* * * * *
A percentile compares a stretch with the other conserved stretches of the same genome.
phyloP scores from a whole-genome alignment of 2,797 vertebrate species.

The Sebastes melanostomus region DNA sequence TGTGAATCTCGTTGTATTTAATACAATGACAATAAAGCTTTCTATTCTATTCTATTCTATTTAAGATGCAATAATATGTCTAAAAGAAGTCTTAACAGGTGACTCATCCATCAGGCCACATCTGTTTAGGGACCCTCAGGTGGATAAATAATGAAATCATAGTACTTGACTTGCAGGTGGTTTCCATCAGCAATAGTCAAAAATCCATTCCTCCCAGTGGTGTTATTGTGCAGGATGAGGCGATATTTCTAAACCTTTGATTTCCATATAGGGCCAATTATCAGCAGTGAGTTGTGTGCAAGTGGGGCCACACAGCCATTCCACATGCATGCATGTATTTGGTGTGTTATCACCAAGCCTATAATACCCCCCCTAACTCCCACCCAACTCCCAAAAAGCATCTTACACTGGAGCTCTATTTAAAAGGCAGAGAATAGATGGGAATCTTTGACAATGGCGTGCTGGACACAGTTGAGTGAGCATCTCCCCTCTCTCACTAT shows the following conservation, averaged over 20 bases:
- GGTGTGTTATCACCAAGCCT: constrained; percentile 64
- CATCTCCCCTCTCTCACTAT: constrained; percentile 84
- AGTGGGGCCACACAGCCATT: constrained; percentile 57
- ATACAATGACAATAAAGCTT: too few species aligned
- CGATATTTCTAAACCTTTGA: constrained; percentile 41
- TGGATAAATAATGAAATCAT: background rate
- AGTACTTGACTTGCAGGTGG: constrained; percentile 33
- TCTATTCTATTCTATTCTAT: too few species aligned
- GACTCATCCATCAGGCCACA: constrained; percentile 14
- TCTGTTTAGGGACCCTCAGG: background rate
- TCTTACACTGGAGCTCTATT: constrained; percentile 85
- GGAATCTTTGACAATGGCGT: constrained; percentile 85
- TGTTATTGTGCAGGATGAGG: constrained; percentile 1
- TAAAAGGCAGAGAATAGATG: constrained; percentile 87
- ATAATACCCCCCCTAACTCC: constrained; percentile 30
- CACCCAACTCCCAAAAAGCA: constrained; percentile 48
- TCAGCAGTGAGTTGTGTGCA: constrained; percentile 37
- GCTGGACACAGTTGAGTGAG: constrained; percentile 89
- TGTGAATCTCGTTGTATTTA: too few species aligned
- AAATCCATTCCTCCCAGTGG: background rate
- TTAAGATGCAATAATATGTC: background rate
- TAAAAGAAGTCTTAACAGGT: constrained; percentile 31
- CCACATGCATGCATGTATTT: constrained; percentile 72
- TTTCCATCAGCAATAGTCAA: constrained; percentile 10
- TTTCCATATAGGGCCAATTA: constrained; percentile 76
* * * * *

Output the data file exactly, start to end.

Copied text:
A percentile compares a stretch with the other conserved stretches of the same genome.
phyloP scores from a whole-genome alignment of 2,797 vertebrate species.

The Sebastes melanostomus region DNA sequence TGTGAATCTCGTTGTATTTAATACAATGACAATAAAGCTTTCTATTCTATTCTATTCTATTTAAGATGCAATAATATGTCTAAAAGAAGTCTTAACAGGTGACTCATCCATCAGGCCACATCTGTTTAGGGACCCTCAGGTGGATAAATAATGAAATCATAGTACTTGACTTGCAGGTGGTTTCCATCAGCAATAGTCAAAAATCCATTCCTCCCAGTGGTGTTATTGTGCAGGATGAGGCGATATTTCTAAACCTTTGATTTCCATATAGGGCCAATTATCAGCAGTGAGTTGTGTGCAAGTGGGGCCACACAGCCATTCCACATGCATGCATGTATTTGGTGTGTTATCACCAAGCCTATAATACCCCCCCTAACTCCCACCCAACTCCCAAAAAGCATCTTACACTGGAGCTCTATTTAAAAGGCAGAGAATAGATGGGAATCTTTGACAATGGCGTGCTGGACACAGTTGAGTGAGCATCTCCCCTCTCTCACTAT shows the following conservation, averaged over 20 bases:
- GGTGTGTTATCACCAAGCCT: constrained; percentile 64
- CATCTCCCCTCTCTCACTAT: constrained; percentile 84
- AGTGGGGCCACACAGCCATT: constrained; percentile 57
- ATACAATGACAATAAAGCTT: too few species aligned
- CGATATTTCTAAACCTTTGA: constrained; percentile 41
- TGGATAAATAATGAAATCAT: background rate
- AGTACTTGACTTGCAGGTGG: constrained; percentile 33
- TCTATTCTATTCTATTCTAT: too few species aligned
- GACTCATCCATCAGGCCACA: constrained; percentile 14
- TCTGTTTAGGGACCCTCAGG: background rate
- TCTTACACTGGAGCTCTATT: constrained; percentile 85
- GGAATCTTTGACAATGGCGT: constrained; percentile 85
- TGTTATTGTGCAGGATGAGG: constrained; percentile 1
- TAAAAGGCAGAGAATAGATG: constrained; percentile 87
- ATAATACCCCCCCTAACTCC: constrained; percentile 30
- CACCCAACTCCCAAAAAGCA: constrained; percentile 48
- TCAGCAGTGAGTTGTGTGCA: constrained; percentile 37
- GCTGGACACAGTTGAGTGAG: constrained; percentile 89
- TGTGAATCTCGTTGTATTTA: too few species aligned
- AAATCCATTCCTCCCAGTGG: background rate
- TTAAGATGCAATAATATGTC: background rate
- TAAAAGAAGTCTTAACAGGT: constrained; percentile 31
- CCACATGCATGCATGTATTT: constrained; percentile 72
- TTTCCATCAGCAATAGTCAA: constrained; percentile 10
- TTTCCATATAGGGCCAATTA: constrained; percentile 76